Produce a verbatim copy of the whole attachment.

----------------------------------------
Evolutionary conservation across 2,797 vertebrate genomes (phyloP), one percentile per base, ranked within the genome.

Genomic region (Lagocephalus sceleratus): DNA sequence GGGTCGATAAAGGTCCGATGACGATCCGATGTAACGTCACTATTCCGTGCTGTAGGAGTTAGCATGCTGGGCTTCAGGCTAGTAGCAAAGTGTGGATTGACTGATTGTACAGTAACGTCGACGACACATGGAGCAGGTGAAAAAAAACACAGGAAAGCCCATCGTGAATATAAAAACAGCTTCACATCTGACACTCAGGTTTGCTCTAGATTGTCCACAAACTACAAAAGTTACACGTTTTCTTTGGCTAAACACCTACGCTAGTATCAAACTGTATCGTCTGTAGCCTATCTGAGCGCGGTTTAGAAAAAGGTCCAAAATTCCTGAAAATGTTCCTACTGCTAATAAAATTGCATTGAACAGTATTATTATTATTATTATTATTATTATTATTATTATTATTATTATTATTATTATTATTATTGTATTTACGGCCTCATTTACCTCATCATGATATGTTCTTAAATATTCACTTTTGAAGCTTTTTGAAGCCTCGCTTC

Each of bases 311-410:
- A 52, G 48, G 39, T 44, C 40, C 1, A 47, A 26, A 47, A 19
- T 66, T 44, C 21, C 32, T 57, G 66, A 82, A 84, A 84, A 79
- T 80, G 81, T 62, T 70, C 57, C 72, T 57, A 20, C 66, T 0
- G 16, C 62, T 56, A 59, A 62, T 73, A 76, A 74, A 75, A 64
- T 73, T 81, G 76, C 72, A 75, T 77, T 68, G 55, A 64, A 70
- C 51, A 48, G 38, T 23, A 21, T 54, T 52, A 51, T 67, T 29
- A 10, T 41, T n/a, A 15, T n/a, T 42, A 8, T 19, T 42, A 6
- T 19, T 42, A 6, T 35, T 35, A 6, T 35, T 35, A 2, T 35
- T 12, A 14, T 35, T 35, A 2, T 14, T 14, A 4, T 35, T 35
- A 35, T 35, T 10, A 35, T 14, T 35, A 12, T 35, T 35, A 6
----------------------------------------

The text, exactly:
Evolutionary conservation across 2,797 vertebrate genomes (phyloP), one percentile per base, ranked within the genome.

Genomic region (Lagocephalus sceleratus): DNA sequence GGGTCGATAAAGGTCCGATGACGATCCGATGTAACGTCACTATTCCGTGCTGTAGGAGTTAGCATGCTGGGCTTCAGGCTAGTAGCAAAGTGTGGATTGACTGATTGTACAGTAACGTCGACGACACATGGAGCAGGTGAAAAAAAACACAGGAAAGCCCATCGTGAATATAAAAACAGCTTCACATCTGACACTCAGGTTTGCTCTAGATTGTCCACAAACTACAAAAGTTACACGTTTTCTTTGGCTAAACACCTACGCTAGTATCAAACTGTATCGTCTGTAGCCTATCTGAGCGCGGTTTAGAAAAAGGTCCAAAATTCCTGAAAATGTTCCTACTGCTAATAAAATTGCATTGAACAGTATTATTATTATTATTATTATTATTATTATTATTATTATTATTATTATTATTATTATTATTGTATTTACGGCCTCATTTACCTCATCATGATATGTTCTTAAATATTCACTTTTGAAGCTTTTTGAAGCCTCGCTTC

Each of bases 311-410:
- A 52, G 48, G 39, T 44, C 40, C 1, A 47, A 26, A 47, A 19
- T 66, T 44, C 21, C 32, T 57, G 66, A 82, A 84, A 84, A 79
- T 80, G 81, T 62, T 70, C 57, C 72, T 57, A 20, C 66, T 0
- G 16, C 62, T 56, A 59, A 62, T 73, A 76, A 74, A 75, A 64
- T 73, T 81, G 76, C 72, A 75, T 77, T 68, G 55, A 64, A 70
- C 51, A 48, G 38, T 23, A 21, T 54, T 52, A 51, T 67, T 29
- A 10, T 41, T n/a, A 15, T n/a, T 42, A 8, T 19, T 42, A 6
- T 19, T 42, A 6, T 35, T 35, A 6, T 35, T 35, A 2, T 35
- T 12, A 14, T 35, T 35, A 2, T 14, T 14, A 4, T 35, T 35
- A 35, T 35, T 10, A 35, T 14, T 35, A 12, T 35, T 35, A 6